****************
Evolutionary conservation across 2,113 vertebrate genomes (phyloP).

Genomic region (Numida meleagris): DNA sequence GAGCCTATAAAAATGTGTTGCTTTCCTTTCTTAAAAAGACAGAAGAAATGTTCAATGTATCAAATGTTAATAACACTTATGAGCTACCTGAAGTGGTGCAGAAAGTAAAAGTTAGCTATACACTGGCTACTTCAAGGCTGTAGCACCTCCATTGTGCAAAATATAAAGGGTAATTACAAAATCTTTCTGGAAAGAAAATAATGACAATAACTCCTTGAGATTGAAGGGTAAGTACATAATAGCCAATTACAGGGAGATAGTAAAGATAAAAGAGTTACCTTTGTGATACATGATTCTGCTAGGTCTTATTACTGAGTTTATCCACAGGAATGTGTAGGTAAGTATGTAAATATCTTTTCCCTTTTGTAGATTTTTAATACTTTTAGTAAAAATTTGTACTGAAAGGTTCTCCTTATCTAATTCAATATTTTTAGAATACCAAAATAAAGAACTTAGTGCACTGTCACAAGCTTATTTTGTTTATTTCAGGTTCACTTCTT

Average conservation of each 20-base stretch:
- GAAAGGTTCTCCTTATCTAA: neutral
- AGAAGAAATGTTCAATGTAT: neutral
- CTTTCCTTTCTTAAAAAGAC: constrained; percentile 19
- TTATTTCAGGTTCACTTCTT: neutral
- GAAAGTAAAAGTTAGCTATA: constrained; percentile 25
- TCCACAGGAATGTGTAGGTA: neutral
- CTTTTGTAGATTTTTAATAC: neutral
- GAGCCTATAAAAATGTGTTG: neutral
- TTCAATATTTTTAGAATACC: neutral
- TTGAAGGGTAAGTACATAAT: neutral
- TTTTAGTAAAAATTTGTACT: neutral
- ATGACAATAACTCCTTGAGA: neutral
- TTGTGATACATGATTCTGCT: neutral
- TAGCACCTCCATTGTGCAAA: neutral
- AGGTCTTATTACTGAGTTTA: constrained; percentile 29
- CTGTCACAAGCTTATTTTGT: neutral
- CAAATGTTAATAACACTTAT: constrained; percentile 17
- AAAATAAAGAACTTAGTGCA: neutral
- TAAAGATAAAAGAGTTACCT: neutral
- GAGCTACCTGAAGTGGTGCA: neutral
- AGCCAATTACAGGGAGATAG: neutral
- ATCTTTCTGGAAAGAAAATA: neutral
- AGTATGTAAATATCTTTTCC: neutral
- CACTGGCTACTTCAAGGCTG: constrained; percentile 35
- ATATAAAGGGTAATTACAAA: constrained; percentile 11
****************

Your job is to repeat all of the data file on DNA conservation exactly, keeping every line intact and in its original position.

Evolutionary conservation across 2,113 vertebrate genomes (phyloP).

Genomic region (Numida meleagris): DNA sequence GAGCCTATAAAAATGTGTTGCTTTCCTTTCTTAAAAAGACAGAAGAAATGTTCAATGTATCAAATGTTAATAACACTTATGAGCTACCTGAAGTGGTGCAGAAAGTAAAAGTTAGCTATACACTGGCTACTTCAAGGCTGTAGCACCTCCATTGTGCAAAATATAAAGGGTAATTACAAAATCTTTCTGGAAAGAAAATAATGACAATAACTCCTTGAGATTGAAGGGTAAGTACATAATAGCCAATTACAGGGAGATAGTAAAGATAAAAGAGTTACCTTTGTGATACATGATTCTGCTAGGTCTTATTACTGAGTTTATCCACAGGAATGTGTAGGTAAGTATGTAAATATCTTTTCCCTTTTGTAGATTTTTAATACTTTTAGTAAAAATTTGTACTGAAAGGTTCTCCTTATCTAATTCAATATTTTTAGAATACCAAAATAAAGAACTTAGTGCACTGTCACAAGCTTATTTTGTTTATTTCAGGTTCACTTCTT

Average conservation of each 20-base stretch:
- GAAAGGTTCTCCTTATCTAA: neutral
- AGAAGAAATGTTCAATGTAT: neutral
- CTTTCCTTTCTTAAAAAGAC: constrained; percentile 19
- TTATTTCAGGTTCACTTCTT: neutral
- GAAAGTAAAAGTTAGCTATA: constrained; percentile 25
- TCCACAGGAATGTGTAGGTA: neutral
- CTTTTGTAGATTTTTAATAC: neutral
- GAGCCTATAAAAATGTGTTG: neutral
- TTCAATATTTTTAGAATACC: neutral
- TTGAAGGGTAAGTACATAAT: neutral
- TTTTAGTAAAAATTTGTACT: neutral
- ATGACAATAACTCCTTGAGA: neutral
- TTGTGATACATGATTCTGCT: neutral
- TAGCACCTCCATTGTGCAAA: neutral
- AGGTCTTATTACTGAGTTTA: constrained; percentile 29
- CTGTCACAAGCTTATTTTGT: neutral
- CAAATGTTAATAACACTTAT: constrained; percentile 17
- AAAATAAAGAACTTAGTGCA: neutral
- TAAAGATAAAAGAGTTACCT: neutral
- GAGCTACCTGAAGTGGTGCA: neutral
- AGCCAATTACAGGGAGATAG: neutral
- ATCTTTCTGGAAAGAAAATA: neutral
- AGTATGTAAATATCTTTTCC: neutral
- CACTGGCTACTTCAAGGCTG: constrained; percentile 35
- ATATAAAGGGTAATTACAAA: constrained; percentile 11